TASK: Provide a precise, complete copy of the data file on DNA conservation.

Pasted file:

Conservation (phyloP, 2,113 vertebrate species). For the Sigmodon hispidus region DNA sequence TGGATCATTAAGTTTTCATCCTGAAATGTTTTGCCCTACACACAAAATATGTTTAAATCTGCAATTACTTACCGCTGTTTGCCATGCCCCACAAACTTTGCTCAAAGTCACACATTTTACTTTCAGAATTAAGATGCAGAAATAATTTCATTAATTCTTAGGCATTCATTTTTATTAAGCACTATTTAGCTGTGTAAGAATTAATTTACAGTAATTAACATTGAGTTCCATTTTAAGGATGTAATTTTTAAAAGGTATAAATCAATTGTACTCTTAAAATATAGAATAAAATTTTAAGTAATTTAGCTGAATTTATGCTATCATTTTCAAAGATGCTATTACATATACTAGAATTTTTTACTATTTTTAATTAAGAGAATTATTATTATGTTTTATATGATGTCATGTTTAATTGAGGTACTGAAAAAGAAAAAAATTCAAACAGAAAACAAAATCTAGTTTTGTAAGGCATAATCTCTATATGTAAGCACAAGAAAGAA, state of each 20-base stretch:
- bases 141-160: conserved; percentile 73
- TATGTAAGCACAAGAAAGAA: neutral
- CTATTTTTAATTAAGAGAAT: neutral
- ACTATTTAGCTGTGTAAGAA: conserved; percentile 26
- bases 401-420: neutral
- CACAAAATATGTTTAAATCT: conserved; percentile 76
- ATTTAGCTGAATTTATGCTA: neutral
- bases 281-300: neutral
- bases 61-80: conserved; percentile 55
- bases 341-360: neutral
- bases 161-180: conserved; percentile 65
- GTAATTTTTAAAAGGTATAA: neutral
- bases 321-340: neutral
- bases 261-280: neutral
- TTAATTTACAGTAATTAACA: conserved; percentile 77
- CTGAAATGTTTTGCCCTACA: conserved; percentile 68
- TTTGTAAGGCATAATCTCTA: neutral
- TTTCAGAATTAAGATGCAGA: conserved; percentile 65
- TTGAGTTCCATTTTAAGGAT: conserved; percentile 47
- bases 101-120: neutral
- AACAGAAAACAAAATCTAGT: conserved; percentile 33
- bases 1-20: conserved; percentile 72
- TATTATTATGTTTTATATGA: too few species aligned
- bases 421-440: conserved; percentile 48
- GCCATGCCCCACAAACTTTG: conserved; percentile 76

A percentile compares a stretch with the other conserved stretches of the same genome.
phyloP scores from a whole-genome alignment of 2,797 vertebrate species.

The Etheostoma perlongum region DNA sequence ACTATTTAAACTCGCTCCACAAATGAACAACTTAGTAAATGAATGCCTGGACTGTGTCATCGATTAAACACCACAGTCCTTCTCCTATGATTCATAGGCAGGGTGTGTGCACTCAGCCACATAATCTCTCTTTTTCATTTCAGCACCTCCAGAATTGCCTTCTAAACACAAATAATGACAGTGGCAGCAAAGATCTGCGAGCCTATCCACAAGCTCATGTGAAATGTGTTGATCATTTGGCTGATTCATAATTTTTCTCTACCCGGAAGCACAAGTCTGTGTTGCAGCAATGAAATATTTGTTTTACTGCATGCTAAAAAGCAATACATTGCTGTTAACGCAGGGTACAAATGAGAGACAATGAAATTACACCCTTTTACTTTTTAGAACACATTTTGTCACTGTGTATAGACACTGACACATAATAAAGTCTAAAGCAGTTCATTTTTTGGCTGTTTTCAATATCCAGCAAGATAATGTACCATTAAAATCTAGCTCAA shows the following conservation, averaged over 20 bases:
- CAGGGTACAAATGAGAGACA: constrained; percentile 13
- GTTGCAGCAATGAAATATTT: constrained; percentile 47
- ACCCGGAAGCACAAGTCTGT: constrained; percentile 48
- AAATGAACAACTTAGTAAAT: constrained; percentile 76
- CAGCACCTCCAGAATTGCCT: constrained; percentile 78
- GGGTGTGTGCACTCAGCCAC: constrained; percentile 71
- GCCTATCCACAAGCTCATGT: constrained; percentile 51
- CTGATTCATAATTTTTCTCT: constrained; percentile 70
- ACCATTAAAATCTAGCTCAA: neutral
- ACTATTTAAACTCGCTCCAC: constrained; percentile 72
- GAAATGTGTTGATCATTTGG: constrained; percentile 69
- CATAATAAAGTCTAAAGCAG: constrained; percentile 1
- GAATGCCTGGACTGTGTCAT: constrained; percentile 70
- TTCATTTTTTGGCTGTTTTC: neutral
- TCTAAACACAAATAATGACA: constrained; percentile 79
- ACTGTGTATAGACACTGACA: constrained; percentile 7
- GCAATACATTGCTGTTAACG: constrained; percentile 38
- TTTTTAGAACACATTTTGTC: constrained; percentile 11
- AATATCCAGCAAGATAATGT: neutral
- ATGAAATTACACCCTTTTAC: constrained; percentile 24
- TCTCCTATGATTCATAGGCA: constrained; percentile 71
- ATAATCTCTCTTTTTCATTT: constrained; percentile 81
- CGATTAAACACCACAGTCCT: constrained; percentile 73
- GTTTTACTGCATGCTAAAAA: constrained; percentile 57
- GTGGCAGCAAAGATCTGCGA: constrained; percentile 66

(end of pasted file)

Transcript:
Conservation (phyloP, 2,113 vertebrate species). For the Sigmodon hispidus region DNA sequence TGGATCATTAAGTTTTCATCCTGAAATGTTTTGCCCTACACACAAAATATGTTTAAATCTGCAATTACTTACCGCTGTTTGCCATGCCCCACAAACTTTGCTCAAAGTCACACATTTTACTTTCAGAATTAAGATGCAGAAATAATTTCATTAATTCTTAGGCATTCATTTTTATTAAGCACTATTTAGCTGTGTAAGAATTAATTTACAGTAATTAACATTGAGTTCCATTTTAAGGATGTAATTTTTAAAAGGTATAAATCAATTGTACTCTTAAAATATAGAATAAAATTTTAAGTAATTTAGCTGAATTTATGCTATCATTTTCAAAGATGCTATTACATATACTAGAATTTTTTACTATTTTTAATTAAGAGAATTATTATTATGTTTTATATGATGTCATGTTTAATTGAGGTACTGAAAAAGAAAAAAATTCAAACAGAAAACAAAATCTAGTTTTGTAAGGCATAATCTCTATATGTAAGCACAAGAAAGAA, state of each 20-base stretch:
- bases 141-160: conserved; percentile 73
- TATGTAAGCACAAGAAAGAA: neutral
- CTATTTTTAATTAAGAGAAT: neutral
- ACTATTTAGCTGTGTAAGAA: conserved; percentile 26
- bases 401-420: neutral
- CACAAAATATGTTTAAATCT: conserved; percentile 76
- ATTTAGCTGAATTTATGCTA: neutral
- bases 281-300: neutral
- bases 61-80: conserved; percentile 55
- bases 341-360: neutral
- bases 161-180: conserved; percentile 65
- GTAATTTTTAAAAGGTATAA: neutral
- bases 321-340: neutral
- bases 261-280: neutral
- TTAATTTACAGTAATTAACA: conserved; percentile 77
- CTGAAATGTTTTGCCCTACA: conserved; percentile 68
- TTTGTAAGGCATAATCTCTA: neutral
- TTTCAGAATTAAGATGCAGA: conserved; percentile 65
- TTGAGTTCCATTTTAAGGAT: conserved; percentile 47
- bases 101-120: neutral
- AACAGAAAACAAAATCTAGT: conserved; percentile 33
- bases 1-20: conserved; percentile 72
- TATTATTATGTTTTATATGA: too few species aligned
- bases 421-440: conserved; percentile 48
- GCCATGCCCCACAAACTTTG: conserved; percentile 76

A percentile compares a stretch with the other conserved stretches of the same genome.
phyloP scores from a whole-genome alignment of 2,797 vertebrate species.

The Etheostoma perlongum region DNA sequence ACTATTTAAACTCGCTCCACAAATGAACAACTTAGTAAATGAATGCCTGGACTGTGTCATCGATTAAACACCACAGTCCTTCTCCTATGATTCATAGGCAGGGTGTGTGCACTCAGCCACATAATCTCTCTTTTTCATTTCAGCACCTCCAGAATTGCCTTCTAAACACAAATAATGACAGTGGCAGCAAAGATCTGCGAGCCTATCCACAAGCTCATGTGAAATGTGTTGATCATTTGGCTGATTCATAATTTTTCTCTACCCGGAAGCACAAGTCTGTGTTGCAGCAATGAAATATTTGTTTTACTGCATGCTAAAAAGCAATACATTGCTGTTAACGCAGGGTACAAATGAGAGACAATGAAATTACACCCTTTTACTTTTTAGAACACATTTTGTCACTGTGTATAGACACTGACACATAATAAAGTCTAAAGCAGTTCATTTTTTGGCTGTTTTCAATATCCAGCAAGATAATGTACCATTAAAATCTAGCTCAA shows the following conservation, averaged over 20 bases:
- CAGGGTACAAATGAGAGACA: constrained; percentile 13
- GTTGCAGCAATGAAATATTT: constrained; percentile 47
- ACCCGGAAGCACAAGTCTGT: constrained; percentile 48
- AAATGAACAACTTAGTAAAT: constrained; percentile 76
- CAGCACCTCCAGAATTGCCT: constrained; percentile 78
- GGGTGTGTGCACTCAGCCAC: constrained; percentile 71
- GCCTATCCACAAGCTCATGT: constrained; percentile 51
- CTGATTCATAATTTTTCTCT: constrained; percentile 70
- ACCATTAAAATCTAGCTCAA: neutral
- ACTATTTAAACTCGCTCCAC: constrained; percentile 72
- GAAATGTGTTGATCATTTGG: constrained; percentile 69
- CATAATAAAGTCTAAAGCAG: constrained; percentile 1
- GAATGCCTGGACTGTGTCAT: constrained; percentile 70
- TTCATTTTTTGGCTGTTTTC: neutral
- TCTAAACACAAATAATGACA: constrained; percentile 79
- ACTGTGTATAGACACTGACA: constrained; percentile 7
- GCAATACATTGCTGTTAACG: constrained; percentile 38
- TTTTTAGAACACATTTTGTC: constrained; percentile 11
- AATATCCAGCAAGATAATGT: neutral
- ATGAAATTACACCCTTTTAC: constrained; percentile 24
- TCTCCTATGATTCATAGGCA: constrained; percentile 71
- ATAATCTCTCTTTTTCATTT: constrained; percentile 81
- CGATTAAACACCACAGTCCT: constrained; percentile 73
- GTTTTACTGCATGCTAAAAA: constrained; percentile 57
- GTGGCAGCAAAGATCTGCGA: constrained; percentile 66